By Stephen Kuchar

Can a super fund invest in artwork, collectibles or other similar types of investments?

The short answer is "yes".

Although the Cooper Review recommended that investment in these style of assets be prohibited, the Government legislated to enable these to continue, but under specific guidelines. These guidelines were set to ensure that the fund meets its obligations and remains in compliance with superannuation laws, including a sole purpose of providing retirement benefits to members.

Which assets are included?

Superannuation laws specify lists the following assets:

  • Artwork
  • Jewellery
  • Antiques
  • Artefacts
  • Coins, medallions or bank notes
  • Postage stamps or first day covers
  • Memorabilia
  • Wine or spirits
  • Motor vehicles
  • Recreational boats
  • Memberships to sporting or social clubs

Investment requirements

In order to hold an investment in one of the assets listed above, the super fund trustees must ensure that:

  • The item is not leased or under a lease arrangement with a related party of the fund
  • The item must not be stored at the private residence of a related party of the fund
  • The trustees must make a formal decision on where to store the item. The decision must be in writing and kept for at least 10 years.
  • The item (other than a membership) must be insured, with a policy in the fund's name.
  • The item must not be used by a related party of the fund
  • The item (or any interest in it) cannot be sold to a related party without a valuation from a qualified independent valuer.

Who is a related party?

A related party is very broadly defined under superannuation laws. It includes (but is not limited to) the members themselves, any relatives of members, and any entities that the related parties control.

Due to the wide ranging definition, a comprehensive list cannot be included in this Super Hot Spot. Please contact your adviser should you wish to discuss your particular circumstances.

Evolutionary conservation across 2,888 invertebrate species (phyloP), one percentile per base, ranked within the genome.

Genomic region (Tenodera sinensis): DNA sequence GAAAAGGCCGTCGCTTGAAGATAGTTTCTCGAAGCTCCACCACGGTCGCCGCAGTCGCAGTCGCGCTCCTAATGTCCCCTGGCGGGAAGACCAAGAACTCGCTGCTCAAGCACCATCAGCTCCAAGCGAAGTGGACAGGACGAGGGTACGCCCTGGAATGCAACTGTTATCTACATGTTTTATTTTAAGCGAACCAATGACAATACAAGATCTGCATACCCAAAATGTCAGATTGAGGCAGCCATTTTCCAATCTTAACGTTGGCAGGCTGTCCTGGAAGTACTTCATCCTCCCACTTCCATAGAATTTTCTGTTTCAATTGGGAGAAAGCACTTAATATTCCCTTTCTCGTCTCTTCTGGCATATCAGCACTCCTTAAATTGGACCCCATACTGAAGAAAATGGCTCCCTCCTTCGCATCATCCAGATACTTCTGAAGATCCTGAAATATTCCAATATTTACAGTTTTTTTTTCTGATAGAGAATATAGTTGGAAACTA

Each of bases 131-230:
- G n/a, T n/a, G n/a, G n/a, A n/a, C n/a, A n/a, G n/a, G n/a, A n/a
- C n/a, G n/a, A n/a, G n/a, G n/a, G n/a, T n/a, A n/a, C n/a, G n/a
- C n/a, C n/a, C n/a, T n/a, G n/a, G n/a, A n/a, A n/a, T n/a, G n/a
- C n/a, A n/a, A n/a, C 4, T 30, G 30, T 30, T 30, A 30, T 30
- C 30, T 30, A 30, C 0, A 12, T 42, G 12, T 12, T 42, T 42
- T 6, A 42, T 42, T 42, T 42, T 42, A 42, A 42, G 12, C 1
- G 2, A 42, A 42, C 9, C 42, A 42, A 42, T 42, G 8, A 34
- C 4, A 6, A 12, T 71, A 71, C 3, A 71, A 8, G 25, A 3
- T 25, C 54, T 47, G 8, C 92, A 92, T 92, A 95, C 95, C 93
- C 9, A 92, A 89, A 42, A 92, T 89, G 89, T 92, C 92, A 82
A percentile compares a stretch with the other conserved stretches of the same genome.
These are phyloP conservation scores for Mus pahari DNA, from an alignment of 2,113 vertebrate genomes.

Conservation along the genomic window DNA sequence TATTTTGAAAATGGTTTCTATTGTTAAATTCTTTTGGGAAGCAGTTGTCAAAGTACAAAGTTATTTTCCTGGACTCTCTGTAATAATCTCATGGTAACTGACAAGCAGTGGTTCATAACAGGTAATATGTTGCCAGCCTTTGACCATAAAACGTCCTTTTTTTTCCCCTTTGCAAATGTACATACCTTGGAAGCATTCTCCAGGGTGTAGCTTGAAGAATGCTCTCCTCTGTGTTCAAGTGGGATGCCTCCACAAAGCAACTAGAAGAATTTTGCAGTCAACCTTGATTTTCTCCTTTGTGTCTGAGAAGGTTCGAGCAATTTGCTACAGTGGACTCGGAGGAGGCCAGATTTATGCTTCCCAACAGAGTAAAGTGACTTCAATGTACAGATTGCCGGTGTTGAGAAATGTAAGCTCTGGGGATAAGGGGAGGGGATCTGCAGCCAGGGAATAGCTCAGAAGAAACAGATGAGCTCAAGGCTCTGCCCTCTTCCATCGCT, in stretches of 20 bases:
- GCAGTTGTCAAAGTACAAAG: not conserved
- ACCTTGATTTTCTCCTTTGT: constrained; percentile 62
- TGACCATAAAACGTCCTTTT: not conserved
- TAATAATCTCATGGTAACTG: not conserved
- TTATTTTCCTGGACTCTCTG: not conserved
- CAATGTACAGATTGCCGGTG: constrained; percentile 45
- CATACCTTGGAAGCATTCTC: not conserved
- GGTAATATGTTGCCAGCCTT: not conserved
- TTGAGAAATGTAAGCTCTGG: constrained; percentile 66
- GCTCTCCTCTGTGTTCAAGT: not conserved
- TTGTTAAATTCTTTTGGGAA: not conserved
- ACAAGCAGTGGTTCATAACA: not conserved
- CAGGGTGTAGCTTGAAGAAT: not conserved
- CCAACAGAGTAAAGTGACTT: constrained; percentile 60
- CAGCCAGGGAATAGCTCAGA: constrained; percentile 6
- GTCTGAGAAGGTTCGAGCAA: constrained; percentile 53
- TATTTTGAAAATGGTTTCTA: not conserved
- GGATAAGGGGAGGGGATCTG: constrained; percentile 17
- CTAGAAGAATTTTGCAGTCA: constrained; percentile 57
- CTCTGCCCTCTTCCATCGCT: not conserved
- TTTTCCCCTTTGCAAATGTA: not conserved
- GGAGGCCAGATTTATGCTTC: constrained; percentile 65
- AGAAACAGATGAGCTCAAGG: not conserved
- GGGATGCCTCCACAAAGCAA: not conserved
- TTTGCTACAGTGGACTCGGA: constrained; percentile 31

Are existing investments subject to the restrictions?

superannuation law contains transitional arrangements for existing investments.

Investments that fall into the categories above, which were purchased before 30 June 2011, are not subject to the restrictions discussed above until 30 June 2016.

What happens if you don't meet the requirements above?

Failing to meet the requirements above has two major implications.

Firstly, the fund's status as a complying fund may be revoked. This would have significant taxation consequences, including loss of all tax concessions and a tax liability of 45% of the fund's net asset value.

Secondly, the requirements above are strict liability provisions, and as such, any trustee that fails to meet the requirements may be held to have committed a criminal offence.

Interaction with other superannuation laws

A number of other provisions of superannuation laws are relevant and must be considered. These include:

  • Sole purpose: The 'sole purpose' rule requires that all trustee actions are undertaken with the sole purpose of providing retirement benefits to the members. Conflicts arise with issues such as appropriateness of the investment acquired, storage, insurance, market liquidity, income generation and the "enjoyment" of the investment. For example, displaying artwork in the members' home may provide benefits earlier than retirement and hence conflict with the sole purpose rule.
  • Arm's length: All transactions of the fund must be made and maintained at arm's length. If you don't, the income from these assets will be taxed at 45% (instead of the concessional 15%).
  • Related party transactions: Superannuation laws contain a few restrictions on transactions with related parties. In relation to artwork & collectibles, these include:
    • prohibition from acquiring the investment from a related party
    • if the investment is leased to a related party, it will be considered to be an "in-house asset" and must remain less than 5% of total market value of fund
    • tax at 45% if non-arm's length income received as discussed above
  • Investment strategy: Each super fund must have an investment strategy, and all investments must meet the strategy. Prior to investing, trustees must assess whether the particular investment is an appropriate one and may need to update investment strategy accordingly.

The content of this article is intended to provide a general guide to the subject matter. Specialist advice should be sought about your specific circumstances.